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North Korea parliament votes to allow preemptive nuclear strikes as Kim Jung-un vows never to give up arsenal

The law updates Pyongyang’s rules on when its nuclear arms can be used

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Launch: North Korean leader Kim Jong Un and his wife Ri Sol Ju meet performers during the nation’s 74th anniversary in Pyongyang. Photo: AP

Launch: North Korean leader Kim Jong Un and his wife Ri Sol Ju meet performers during the nation’s 74th anniversary in Pyongyang. Photo: AP

Launch: North Korean leader Kim Jong Un and his wife Ri Sol Ju meet performers during the nation’s 74th anniversary in Pyongyang. Photo: AP

North Korean leader Kim Jong-un declared his country would never relinquish its nuclear weapons, as the regime’s leadership codified in law its right to launch preemptive nuclear strikes, state media said yesterday.

The North’s rubber-stamp parliament passed the law authorising the military to use nuclear weapons “automatically and immediately” in case of an imminent attack against its leadership or “important strategic objects” in the country, the Korean Central News Agency said.

The law updates Pyongyang’s rules on when its nuclear arms can be used, including in response to an attack by weapons of mass destruction or “catastrophic crisis” that threatens the safety of the North Korean people.

North Korea’s constitution already proclaims the country to be a nuclear weapons state.

“The utmost significance of legislating nuclear weapons policy is to draw an irretrievable line so that there can be no bargaining over our nuclear weapons,” Kim said in a speech to the Supreme People’s Assembly, the country’s titular parliament that passed the law on Thursday.

North Korea conducted its first nuclear test in 2006, and since then has built up an arsenal of atomic weapons and missiles that can deliver warheads to the US mainland.

Officials in Seoul and Washington have warned that Pyongyang could soon resume nuclear tests for the first time since 2017, when the UN Security Council imposed economic sanctions on the regime in response to its weapons development.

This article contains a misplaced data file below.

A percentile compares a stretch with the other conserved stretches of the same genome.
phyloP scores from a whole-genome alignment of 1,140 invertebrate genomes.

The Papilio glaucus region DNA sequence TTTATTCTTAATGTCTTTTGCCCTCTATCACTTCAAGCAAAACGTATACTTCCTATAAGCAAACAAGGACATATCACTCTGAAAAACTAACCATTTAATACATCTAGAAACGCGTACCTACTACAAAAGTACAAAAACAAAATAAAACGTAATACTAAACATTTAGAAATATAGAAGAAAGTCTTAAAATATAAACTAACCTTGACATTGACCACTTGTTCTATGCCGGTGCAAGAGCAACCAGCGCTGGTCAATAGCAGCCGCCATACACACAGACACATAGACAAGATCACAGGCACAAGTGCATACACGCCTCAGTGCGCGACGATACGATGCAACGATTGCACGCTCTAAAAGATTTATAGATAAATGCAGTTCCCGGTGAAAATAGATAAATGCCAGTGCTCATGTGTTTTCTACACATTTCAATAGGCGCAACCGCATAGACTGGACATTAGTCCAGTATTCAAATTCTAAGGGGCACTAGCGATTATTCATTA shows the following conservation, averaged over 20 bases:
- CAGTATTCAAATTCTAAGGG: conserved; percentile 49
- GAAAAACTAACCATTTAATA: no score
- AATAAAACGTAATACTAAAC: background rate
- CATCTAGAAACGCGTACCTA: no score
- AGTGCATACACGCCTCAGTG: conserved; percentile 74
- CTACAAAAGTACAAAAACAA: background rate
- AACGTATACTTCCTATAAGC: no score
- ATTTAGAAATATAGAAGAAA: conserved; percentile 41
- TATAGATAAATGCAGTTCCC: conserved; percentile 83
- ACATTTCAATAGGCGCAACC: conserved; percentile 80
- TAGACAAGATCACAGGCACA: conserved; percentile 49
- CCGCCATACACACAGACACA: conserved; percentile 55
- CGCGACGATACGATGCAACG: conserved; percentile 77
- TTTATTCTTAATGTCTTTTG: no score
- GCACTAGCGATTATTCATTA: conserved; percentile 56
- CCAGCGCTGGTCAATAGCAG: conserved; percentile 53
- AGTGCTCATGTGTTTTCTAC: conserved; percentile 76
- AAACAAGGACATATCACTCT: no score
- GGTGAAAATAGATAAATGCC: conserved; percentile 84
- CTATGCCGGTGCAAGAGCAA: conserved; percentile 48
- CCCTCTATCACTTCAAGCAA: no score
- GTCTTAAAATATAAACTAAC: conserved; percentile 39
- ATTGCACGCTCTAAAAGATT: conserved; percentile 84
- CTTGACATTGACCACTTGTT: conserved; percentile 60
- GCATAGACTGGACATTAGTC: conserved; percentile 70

In recent months, North Korea has ramped up tensions by conducting additional weapons tests

In 2019, Kim had a second summit meeting with US President Donald Trump and called for the lifting of sanctions in exchange for disarmament steps.

But the talks in Hanoi broke down due to disagreements over sanctions relief, and negotiations between Pyongyang and Washington have made little headway since.

In recent months, North Korea has ramped up tensions by conducting additional weapons tests, including one of a long-range missile earlier this year.

The regime has spurned the Biden administration’s repeated offer to sit down for nuclear talks “anywhere, anytime.”

“Pyongyang is basically saying the only basis for future talks would be ones that recognise North Korea as a nuclear weapons state,” said Chad O’Carroll, chief executive of the Korea Risk Group.

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The regime’s nuclear doctrine poses a question to the Biden administration on whether it can keep its policy of dialogue with North Korea, he said. Kim also addressed domestic issues in the parliamentary speech, saying that North Korea would roll out a vaccine programme in November for the first time since the beginning of the pandemic.

He did not mention the coronavirus and referred only to battling a “malicious virus.”

And he did not give details on the type of vaccine or how doses will be administered.

Pyongyang has been ignoring offers of coronavirus aid from the US, South Korea and international organisations. 

 

© Washington Post


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